Judge Hershey's name was mentioned in the 2012 film Dredd, in a caption on a computer screen which reads "Assigned to Judge Hershey."

Judge Dredd computer game[edit]

She appeared as a playable character in the arcade levels of the 2003 computer game Judge Dredd: Dredd Vs. Death, voiced by Teresa Gallagher.

Radio play[edit]

Hershey appears in the radio play Judge Dredd: Jihad (2004) written by James Swallow and produced by Big Finish Productions, again voiced by Gallagher.

Novels[edit]

Hershey appears in several Judge Dredd novels, notably Dreddlocked (1993) and Dread Dominion (1994) by Stephen Marley.

Bibliography[edit]

Solo stories[edit]

  • Judge Hershey:
    • "True Brit" (by Alan Grant and Doug Braithwaite, in Judge Dredd Mega-Special #2, 1989)
    • "Down Time" (by Dave Stone and Paul Peart, in Judge Dredd Megazine #2.09, 1992)
    • "The Not-So-Merry Wives of Windsor" (by Robbie Morrison and Xuasus, in Judge Dredd Megazine #2.12, 1992)
    • "Deathsquads" (by Peter Cornwall and Yan Shimony, in Judge Dredd Megazine #2.14-2.17, 1993)
    • "Asylum" (by Robbie Morrison and Siku, in Judge Dredd Megazine #2.25-2.26, 1993)
    • "A Game of Dolls" (by Igor Goldkind and Kevin Cullen, in Judge Dredd Megazine #2.27-2.30, 1993)
  • Hershey & Steel:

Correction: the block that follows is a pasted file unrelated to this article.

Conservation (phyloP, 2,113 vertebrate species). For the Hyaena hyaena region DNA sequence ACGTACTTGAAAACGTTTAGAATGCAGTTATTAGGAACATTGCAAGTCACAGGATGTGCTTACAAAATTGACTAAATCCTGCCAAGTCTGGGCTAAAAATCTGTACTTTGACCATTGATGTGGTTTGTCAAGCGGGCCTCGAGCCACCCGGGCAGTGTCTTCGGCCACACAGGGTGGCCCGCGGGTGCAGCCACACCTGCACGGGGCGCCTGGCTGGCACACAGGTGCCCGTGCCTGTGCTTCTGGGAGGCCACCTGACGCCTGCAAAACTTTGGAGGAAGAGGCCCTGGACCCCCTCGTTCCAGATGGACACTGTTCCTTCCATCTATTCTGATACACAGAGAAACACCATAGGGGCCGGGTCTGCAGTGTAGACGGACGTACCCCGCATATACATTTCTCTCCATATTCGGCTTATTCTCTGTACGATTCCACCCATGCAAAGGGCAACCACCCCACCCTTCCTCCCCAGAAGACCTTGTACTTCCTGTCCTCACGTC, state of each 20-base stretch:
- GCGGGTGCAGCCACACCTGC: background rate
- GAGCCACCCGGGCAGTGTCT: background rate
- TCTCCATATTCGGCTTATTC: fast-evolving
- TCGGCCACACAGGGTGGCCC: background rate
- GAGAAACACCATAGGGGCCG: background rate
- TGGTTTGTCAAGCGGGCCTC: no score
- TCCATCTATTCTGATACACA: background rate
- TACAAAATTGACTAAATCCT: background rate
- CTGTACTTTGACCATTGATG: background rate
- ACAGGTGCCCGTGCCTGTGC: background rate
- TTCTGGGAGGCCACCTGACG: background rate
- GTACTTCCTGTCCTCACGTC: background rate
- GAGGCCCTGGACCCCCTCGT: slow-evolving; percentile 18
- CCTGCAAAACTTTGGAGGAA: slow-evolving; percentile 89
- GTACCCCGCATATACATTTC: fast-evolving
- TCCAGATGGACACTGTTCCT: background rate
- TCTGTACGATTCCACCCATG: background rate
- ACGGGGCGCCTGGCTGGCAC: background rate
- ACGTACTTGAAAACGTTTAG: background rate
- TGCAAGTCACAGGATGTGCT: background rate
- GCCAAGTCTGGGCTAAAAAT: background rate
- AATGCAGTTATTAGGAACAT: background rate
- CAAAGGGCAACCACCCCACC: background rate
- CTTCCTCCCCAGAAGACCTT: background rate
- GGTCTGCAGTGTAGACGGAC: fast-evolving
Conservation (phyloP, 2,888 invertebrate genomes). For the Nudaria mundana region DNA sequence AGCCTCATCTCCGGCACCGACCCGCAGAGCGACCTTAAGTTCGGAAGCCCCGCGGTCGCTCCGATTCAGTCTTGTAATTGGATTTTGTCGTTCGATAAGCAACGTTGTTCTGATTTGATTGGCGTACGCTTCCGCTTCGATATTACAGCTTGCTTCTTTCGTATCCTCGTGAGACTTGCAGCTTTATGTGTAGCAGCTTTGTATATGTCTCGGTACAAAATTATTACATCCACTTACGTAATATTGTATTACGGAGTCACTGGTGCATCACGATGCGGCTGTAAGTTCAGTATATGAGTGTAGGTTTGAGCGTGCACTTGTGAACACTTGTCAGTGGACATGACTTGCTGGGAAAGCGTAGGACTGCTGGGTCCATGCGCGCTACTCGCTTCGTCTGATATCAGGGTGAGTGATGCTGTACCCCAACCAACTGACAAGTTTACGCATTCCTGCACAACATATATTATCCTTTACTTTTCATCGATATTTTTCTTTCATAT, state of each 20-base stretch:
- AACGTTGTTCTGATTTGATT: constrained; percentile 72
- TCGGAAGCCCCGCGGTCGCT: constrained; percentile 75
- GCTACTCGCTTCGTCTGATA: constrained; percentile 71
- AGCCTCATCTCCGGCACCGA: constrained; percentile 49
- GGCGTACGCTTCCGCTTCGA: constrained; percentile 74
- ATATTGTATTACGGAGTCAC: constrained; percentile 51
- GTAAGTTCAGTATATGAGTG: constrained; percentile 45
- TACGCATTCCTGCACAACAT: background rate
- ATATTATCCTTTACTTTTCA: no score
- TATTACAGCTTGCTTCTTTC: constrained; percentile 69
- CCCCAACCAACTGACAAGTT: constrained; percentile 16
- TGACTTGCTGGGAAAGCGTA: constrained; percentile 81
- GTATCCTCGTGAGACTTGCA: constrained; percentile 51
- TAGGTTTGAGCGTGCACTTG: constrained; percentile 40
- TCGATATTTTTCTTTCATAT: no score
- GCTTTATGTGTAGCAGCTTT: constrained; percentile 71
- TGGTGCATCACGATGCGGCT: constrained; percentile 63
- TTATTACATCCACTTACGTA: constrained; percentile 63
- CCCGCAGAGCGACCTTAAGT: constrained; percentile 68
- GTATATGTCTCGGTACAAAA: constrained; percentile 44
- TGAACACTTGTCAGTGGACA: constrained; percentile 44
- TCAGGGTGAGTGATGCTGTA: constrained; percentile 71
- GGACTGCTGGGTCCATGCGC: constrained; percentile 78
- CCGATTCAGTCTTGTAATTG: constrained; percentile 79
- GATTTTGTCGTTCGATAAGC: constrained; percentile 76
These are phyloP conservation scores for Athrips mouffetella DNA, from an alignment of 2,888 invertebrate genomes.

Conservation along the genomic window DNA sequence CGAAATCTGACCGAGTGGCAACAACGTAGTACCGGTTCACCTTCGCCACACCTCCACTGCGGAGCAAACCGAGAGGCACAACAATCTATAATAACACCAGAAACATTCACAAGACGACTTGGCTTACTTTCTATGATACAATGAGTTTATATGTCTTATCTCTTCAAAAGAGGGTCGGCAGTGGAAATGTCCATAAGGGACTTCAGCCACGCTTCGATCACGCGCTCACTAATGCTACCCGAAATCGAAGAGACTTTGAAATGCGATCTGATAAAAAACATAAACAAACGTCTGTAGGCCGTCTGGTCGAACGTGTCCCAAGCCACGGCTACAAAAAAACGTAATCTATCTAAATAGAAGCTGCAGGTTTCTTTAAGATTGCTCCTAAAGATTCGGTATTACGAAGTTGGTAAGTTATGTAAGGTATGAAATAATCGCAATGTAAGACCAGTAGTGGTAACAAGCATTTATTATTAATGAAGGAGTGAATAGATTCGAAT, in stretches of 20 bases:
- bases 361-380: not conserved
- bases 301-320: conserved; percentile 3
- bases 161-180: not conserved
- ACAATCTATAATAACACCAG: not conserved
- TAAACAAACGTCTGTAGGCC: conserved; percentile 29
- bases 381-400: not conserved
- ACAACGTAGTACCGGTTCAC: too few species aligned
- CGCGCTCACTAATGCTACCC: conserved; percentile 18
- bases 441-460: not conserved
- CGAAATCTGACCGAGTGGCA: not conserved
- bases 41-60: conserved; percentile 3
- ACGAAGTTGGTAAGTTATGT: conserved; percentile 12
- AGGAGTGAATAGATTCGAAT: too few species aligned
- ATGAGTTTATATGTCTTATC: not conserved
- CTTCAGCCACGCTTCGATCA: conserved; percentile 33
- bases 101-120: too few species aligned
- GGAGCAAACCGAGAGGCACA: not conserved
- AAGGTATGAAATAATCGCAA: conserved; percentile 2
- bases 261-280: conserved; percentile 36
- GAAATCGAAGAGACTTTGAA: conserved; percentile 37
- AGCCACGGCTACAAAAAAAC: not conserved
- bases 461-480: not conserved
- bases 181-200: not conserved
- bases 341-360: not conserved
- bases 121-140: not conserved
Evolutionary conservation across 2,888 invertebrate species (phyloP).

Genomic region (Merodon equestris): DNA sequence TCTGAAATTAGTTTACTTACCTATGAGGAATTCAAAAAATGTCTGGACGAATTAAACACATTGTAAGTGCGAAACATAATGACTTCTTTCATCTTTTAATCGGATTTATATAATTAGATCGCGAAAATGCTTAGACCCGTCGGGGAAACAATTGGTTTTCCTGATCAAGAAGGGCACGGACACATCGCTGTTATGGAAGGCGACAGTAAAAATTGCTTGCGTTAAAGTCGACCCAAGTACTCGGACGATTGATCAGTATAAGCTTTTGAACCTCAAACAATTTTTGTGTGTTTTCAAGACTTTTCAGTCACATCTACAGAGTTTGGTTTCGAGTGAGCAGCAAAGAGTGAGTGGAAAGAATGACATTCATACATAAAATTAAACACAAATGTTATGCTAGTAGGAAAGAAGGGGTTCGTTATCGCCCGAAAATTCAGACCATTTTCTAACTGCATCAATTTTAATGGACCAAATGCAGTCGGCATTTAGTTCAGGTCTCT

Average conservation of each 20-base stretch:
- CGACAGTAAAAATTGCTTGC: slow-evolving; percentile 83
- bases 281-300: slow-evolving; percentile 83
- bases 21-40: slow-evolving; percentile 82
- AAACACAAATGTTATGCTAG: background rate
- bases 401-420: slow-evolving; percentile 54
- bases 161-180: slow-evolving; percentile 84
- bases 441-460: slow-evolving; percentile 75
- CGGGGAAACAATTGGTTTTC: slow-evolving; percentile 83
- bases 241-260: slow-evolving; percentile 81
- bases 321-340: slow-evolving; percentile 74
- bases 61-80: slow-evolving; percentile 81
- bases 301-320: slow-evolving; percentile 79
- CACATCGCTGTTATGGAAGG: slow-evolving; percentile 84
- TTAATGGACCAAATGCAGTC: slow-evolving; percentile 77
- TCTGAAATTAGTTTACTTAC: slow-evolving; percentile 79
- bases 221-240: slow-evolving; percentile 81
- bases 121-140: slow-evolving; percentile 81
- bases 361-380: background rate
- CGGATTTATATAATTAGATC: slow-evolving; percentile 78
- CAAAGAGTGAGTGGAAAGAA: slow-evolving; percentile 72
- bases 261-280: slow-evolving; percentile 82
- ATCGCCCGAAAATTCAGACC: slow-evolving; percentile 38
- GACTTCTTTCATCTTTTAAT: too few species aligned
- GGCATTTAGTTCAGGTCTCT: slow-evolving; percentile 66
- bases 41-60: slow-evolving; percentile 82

• "Degenomancer" (by Dave Stone and Charlie Adlard, in Judge Dredd Megazine #2.35-2.36, 1993) (story co-stars Judge Steel from Armitage)
  • Judge Hershey:
    • "The Harlequin's Dance" (by Igor Goldkind and Kevin Cullen, in Judge Dredd Megazine #2.37-2.40, 1993) (only appearance of Hershey's nephew Anton)
    • "Hov-Bus Blues" (by Robbie Morrison and Darren Stephens, in Judge Dredd Mega-Special 1993)
    • "Naked and Unashamed" (by Robbie Morrison and Paul Peart, in Judge Dredd Yearbook 1994)
    • "Spider in the Web" (by Paul Neal and Marc Wigmore, in Judge Dredd Megazine #3.09-3.10, 1995)
    • "Barbara" (by Paul Neal and Marc Wigmore, in Judge Dredd Megazine #3.11, 1995)
    • "The Enemy" (by Paul Neal and Marc Wigmore, in Judge Dredd Megazine #3.12-3.13, 1995–1996)
    • "Sacrifices" (by Paul Neal and Marc Wigmore, in Judge Dredd Megazine #3.18, 1996)